Aptamers are a special class of nucleic acid molecules that are beginning to be investigated for clinical use. These small RNA/DNA molecules can form secondary and tertiary structures capable of specifically binding proteins or other cellular targets; they are essentially a chemical equivalent of antibodies. Aptamers have the advantage of being highly specific, relatively small in size, and non-immunogenic. Since the discovery of aptamers in the early 1990s, great efforts have been made to make them clinically relevant for diseases like cancer, HIV, and macular degeneration. In the last two decades, many aptamers have been clinically developed as inhibitors for targets such as vascular endothelial growth factor (VEGF) and thrombin. The first aptamer based therapeutic was FDA approved in 2004 for the treatment of age-related macular degeneration and several other aptamers are currently being evaluated in clinical trials. With advances in targeted-therapy, imaging, and nanotechnology, aptamers are readily considered as potential targeting ligands because of their chemical synthesis and ease of modification for conjugation. Preclinical studies using aptamer-siRNA chimeras and aptamer targeted nanoparticle therapeutics have been very successful in mouse models of cancer and HIV. In summary aptamers are in several stages of development, from pre-clinical studies to clinical trials and even as FDA approved therapeutics. In this review, we will discuss the current state of aptamers in clinical trials as well as some promising aptamers in pre-clinical development.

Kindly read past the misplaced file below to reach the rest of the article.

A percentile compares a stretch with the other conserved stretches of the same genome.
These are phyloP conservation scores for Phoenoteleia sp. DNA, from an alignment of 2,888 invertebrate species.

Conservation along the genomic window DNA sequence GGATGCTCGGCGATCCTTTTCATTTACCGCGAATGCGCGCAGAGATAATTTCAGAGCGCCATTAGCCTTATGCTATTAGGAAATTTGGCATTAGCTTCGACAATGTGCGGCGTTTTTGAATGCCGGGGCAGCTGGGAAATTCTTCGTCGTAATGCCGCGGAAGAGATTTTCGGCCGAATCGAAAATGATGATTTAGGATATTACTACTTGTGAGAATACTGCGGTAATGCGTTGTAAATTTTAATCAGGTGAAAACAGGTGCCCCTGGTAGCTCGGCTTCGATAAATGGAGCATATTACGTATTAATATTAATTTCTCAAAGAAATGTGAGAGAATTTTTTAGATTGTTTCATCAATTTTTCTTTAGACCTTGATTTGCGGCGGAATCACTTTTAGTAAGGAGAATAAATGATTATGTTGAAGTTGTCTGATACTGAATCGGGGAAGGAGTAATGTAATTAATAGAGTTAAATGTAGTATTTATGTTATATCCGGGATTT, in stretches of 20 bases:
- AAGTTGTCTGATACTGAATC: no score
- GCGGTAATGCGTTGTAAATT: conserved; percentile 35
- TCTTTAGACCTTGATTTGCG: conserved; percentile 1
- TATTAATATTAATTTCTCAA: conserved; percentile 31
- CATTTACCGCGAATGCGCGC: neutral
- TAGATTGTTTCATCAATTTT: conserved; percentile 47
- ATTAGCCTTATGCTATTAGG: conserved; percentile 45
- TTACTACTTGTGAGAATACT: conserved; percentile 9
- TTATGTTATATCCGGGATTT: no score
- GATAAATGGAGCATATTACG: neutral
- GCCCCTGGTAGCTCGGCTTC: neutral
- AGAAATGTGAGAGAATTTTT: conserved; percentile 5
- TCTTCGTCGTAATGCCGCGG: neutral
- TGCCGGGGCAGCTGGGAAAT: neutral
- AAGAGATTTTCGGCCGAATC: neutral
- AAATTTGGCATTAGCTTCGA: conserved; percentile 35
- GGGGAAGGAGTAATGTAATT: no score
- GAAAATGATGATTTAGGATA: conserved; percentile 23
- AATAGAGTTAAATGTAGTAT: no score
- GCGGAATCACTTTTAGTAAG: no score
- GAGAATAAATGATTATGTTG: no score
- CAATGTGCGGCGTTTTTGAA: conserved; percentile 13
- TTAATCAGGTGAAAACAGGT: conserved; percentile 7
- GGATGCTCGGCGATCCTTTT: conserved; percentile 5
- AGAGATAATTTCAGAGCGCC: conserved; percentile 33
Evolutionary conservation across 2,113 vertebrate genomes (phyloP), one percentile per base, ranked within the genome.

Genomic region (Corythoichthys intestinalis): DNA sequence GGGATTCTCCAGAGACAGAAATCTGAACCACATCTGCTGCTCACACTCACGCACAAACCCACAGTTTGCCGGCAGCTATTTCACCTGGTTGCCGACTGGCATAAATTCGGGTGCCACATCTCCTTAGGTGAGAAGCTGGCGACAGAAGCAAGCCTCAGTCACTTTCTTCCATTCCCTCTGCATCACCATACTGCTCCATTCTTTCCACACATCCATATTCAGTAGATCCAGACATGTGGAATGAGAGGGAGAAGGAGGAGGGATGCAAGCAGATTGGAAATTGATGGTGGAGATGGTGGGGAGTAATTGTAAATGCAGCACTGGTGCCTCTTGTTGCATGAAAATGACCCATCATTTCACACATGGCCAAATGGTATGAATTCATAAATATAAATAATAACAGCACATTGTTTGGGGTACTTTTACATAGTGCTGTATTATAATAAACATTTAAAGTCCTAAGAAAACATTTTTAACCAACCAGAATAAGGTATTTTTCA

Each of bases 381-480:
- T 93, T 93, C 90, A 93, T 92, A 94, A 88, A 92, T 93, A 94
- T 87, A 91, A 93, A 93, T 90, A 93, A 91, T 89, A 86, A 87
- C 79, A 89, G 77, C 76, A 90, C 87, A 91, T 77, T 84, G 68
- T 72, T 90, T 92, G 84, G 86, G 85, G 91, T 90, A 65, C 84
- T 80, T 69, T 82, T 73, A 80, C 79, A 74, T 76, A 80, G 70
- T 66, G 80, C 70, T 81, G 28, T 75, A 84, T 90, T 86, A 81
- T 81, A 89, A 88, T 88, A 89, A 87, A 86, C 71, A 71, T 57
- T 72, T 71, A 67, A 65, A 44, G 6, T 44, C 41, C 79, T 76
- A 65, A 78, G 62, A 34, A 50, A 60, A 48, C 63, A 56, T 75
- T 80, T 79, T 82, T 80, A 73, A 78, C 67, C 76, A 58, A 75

Mitochondrial dysfunction plausibly underlies the aging-associated brain degeneration. Mitochondria play a pivotal role in cellular bioenergetics and cell-survival. Oxidative stress consequent to chronic hypoperfusion induces mitochondrial damage, which is implicated as the primary cause of cerebrovascular accidents (CVA) mediated Alzheimer's disease (AD). The mitochondrial function deteriorates with aging, and the mitochondrial damage correlates with increased intracellular production of oxidants and pro-oxidants. The prolonged oxidative stress and the resultant hypoperfusion in the brain tissues stimulate the expression of nitric oxide synthase (NOS) enzymes, which further drives the formation of reactive oxygen species (ROS) and reactive nitrogen species (RNS). The ROS and RNS collectively contributes to the dysfunction of the blood-brain barrier (BBB) and damage to the brain parenchymal cells. Delineating the molecular mechanisms of these processes may provide clues for the novel therapeutic targets for CVA and AD patients.